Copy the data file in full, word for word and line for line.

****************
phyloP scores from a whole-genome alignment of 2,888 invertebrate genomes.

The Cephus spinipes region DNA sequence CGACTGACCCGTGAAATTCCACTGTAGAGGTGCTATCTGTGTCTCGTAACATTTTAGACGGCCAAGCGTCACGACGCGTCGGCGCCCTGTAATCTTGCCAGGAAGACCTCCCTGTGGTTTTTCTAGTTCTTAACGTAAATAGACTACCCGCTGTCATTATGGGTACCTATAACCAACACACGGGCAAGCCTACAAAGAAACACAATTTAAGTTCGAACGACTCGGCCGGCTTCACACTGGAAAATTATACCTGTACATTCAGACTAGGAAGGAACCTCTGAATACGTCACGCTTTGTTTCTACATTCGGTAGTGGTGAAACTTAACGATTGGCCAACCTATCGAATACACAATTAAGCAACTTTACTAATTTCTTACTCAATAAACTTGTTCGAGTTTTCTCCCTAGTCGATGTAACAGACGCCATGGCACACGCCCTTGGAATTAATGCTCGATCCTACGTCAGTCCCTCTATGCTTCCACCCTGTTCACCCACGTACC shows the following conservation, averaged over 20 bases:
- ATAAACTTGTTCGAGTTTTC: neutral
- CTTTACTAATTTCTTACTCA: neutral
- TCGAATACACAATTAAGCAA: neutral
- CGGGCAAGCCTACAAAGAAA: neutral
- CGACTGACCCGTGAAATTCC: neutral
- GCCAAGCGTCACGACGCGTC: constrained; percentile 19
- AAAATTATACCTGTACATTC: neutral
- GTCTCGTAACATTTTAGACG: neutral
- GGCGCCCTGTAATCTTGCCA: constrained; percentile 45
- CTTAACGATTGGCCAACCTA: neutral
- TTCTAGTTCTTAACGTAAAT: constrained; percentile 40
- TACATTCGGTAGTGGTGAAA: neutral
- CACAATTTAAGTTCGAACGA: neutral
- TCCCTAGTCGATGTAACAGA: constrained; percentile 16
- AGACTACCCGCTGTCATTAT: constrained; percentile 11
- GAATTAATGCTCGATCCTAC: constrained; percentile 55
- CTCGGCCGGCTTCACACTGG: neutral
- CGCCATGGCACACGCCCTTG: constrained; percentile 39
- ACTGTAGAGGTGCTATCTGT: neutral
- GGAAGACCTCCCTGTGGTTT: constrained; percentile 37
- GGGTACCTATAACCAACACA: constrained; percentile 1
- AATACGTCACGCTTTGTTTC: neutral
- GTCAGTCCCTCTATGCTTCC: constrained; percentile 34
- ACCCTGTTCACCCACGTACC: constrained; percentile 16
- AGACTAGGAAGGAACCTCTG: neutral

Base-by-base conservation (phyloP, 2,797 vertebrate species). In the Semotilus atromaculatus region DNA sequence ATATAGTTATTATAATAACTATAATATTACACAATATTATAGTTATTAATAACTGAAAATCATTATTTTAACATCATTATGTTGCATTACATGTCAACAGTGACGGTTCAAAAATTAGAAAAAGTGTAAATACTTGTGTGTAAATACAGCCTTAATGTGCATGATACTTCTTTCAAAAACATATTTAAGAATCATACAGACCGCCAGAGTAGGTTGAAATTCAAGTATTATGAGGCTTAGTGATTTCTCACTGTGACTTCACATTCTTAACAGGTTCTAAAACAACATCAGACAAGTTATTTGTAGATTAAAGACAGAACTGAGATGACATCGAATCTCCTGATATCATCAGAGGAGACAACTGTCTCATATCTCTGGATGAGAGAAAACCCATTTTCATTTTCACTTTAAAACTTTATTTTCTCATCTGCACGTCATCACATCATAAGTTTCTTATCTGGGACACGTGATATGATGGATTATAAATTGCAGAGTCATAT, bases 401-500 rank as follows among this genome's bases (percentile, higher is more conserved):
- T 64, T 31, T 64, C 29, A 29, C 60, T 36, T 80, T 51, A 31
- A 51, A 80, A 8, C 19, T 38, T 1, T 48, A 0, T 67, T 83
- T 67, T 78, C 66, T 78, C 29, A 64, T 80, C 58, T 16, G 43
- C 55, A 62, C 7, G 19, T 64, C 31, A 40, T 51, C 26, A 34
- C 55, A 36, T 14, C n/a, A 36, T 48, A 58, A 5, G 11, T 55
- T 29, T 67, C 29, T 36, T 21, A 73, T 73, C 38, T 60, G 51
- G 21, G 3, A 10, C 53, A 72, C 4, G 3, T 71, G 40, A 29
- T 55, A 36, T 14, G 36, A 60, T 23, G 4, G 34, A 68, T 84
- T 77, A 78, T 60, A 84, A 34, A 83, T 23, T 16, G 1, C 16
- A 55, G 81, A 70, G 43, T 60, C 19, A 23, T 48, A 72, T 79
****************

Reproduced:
phyloP scores from a whole-genome alignment of 2,888 invertebrate genomes.

The Cephus spinipes region DNA sequence CGACTGACCCGTGAAATTCCACTGTAGAGGTGCTATCTGTGTCTCGTAACATTTTAGACGGCCAAGCGTCACGACGCGTCGGCGCCCTGTAATCTTGCCAGGAAGACCTCCCTGTGGTTTTTCTAGTTCTTAACGTAAATAGACTACCCGCTGTCATTATGGGTACCTATAACCAACACACGGGCAAGCCTACAAAGAAACACAATTTAAGTTCGAACGACTCGGCCGGCTTCACACTGGAAAATTATACCTGTACATTCAGACTAGGAAGGAACCTCTGAATACGTCACGCTTTGTTTCTACATTCGGTAGTGGTGAAACTTAACGATTGGCCAACCTATCGAATACACAATTAAGCAACTTTACTAATTTCTTACTCAATAAACTTGTTCGAGTTTTCTCCCTAGTCGATGTAACAGACGCCATGGCACACGCCCTTGGAATTAATGCTCGATCCTACGTCAGTCCCTCTATGCTTCCACCCTGTTCACCCACGTACC shows the following conservation, averaged over 20 bases:
- ATAAACTTGTTCGAGTTTTC: neutral
- CTTTACTAATTTCTTACTCA: neutral
- TCGAATACACAATTAAGCAA: neutral
- CGGGCAAGCCTACAAAGAAA: neutral
- CGACTGACCCGTGAAATTCC: neutral
- GCCAAGCGTCACGACGCGTC: constrained; percentile 19
- AAAATTATACCTGTACATTC: neutral
- GTCTCGTAACATTTTAGACG: neutral
- GGCGCCCTGTAATCTTGCCA: constrained; percentile 45
- CTTAACGATTGGCCAACCTA: neutral
- TTCTAGTTCTTAACGTAAAT: constrained; percentile 40
- TACATTCGGTAGTGGTGAAA: neutral
- CACAATTTAAGTTCGAACGA: neutral
- TCCCTAGTCGATGTAACAGA: constrained; percentile 16
- AGACTACCCGCTGTCATTAT: constrained; percentile 11
- GAATTAATGCTCGATCCTAC: constrained; percentile 55
- CTCGGCCGGCTTCACACTGG: neutral
- CGCCATGGCACACGCCCTTG: constrained; percentile 39
- ACTGTAGAGGTGCTATCTGT: neutral
- GGAAGACCTCCCTGTGGTTT: constrained; percentile 37
- GGGTACCTATAACCAACACA: constrained; percentile 1
- AATACGTCACGCTTTGTTTC: neutral
- GTCAGTCCCTCTATGCTTCC: constrained; percentile 34
- ACCCTGTTCACCCACGTACC: constrained; percentile 16
- AGACTAGGAAGGAACCTCTG: neutral

Base-by-base conservation (phyloP, 2,797 vertebrate species). In the Semotilus atromaculatus region DNA sequence ATATAGTTATTATAATAACTATAATATTACACAATATTATAGTTATTAATAACTGAAAATCATTATTTTAACATCATTATGTTGCATTACATGTCAACAGTGACGGTTCAAAAATTAGAAAAAGTGTAAATACTTGTGTGTAAATACAGCCTTAATGTGCATGATACTTCTTTCAAAAACATATTTAAGAATCATACAGACCGCCAGAGTAGGTTGAAATTCAAGTATTATGAGGCTTAGTGATTTCTCACTGTGACTTCACATTCTTAACAGGTTCTAAAACAACATCAGACAAGTTATTTGTAGATTAAAGACAGAACTGAGATGACATCGAATCTCCTGATATCATCAGAGGAGACAACTGTCTCATATCTCTGGATGAGAGAAAACCCATTTTCATTTTCACTTTAAAACTTTATTTTCTCATCTGCACGTCATCACATCATAAGTTTCTTATCTGGGACACGTGATATGATGGATTATAAATTGCAGAGTCATAT, bases 401-500 rank as follows among this genome's bases (percentile, higher is more conserved):
- T 64, T 31, T 64, C 29, A 29, C 60, T 36, T 80, T 51, A 31
- A 51, A 80, A 8, C 19, T 38, T 1, T 48, A 0, T 67, T 83
- T 67, T 78, C 66, T 78, C 29, A 64, T 80, C 58, T 16, G 43
- C 55, A 62, C 7, G 19, T 64, C 31, A 40, T 51, C 26, A 34
- C 55, A 36, T 14, C n/a, A 36, T 48, A 58, A 5, G 11, T 55
- T 29, T 67, C 29, T 36, T 21, A 73, T 73, C 38, T 60, G 51
- G 21, G 3, A 10, C 53, A 72, C 4, G 3, T 71, G 40, A 29
- T 55, A 36, T 14, G 36, A 60, T 23, G 4, G 34, A 68, T 84
- T 77, A 78, T 60, A 84, A 34, A 83, T 23, T 16, G 1, C 16
- A 55, G 81, A 70, G 43, T 60, C 19, A 23, T 48, A 72, T 79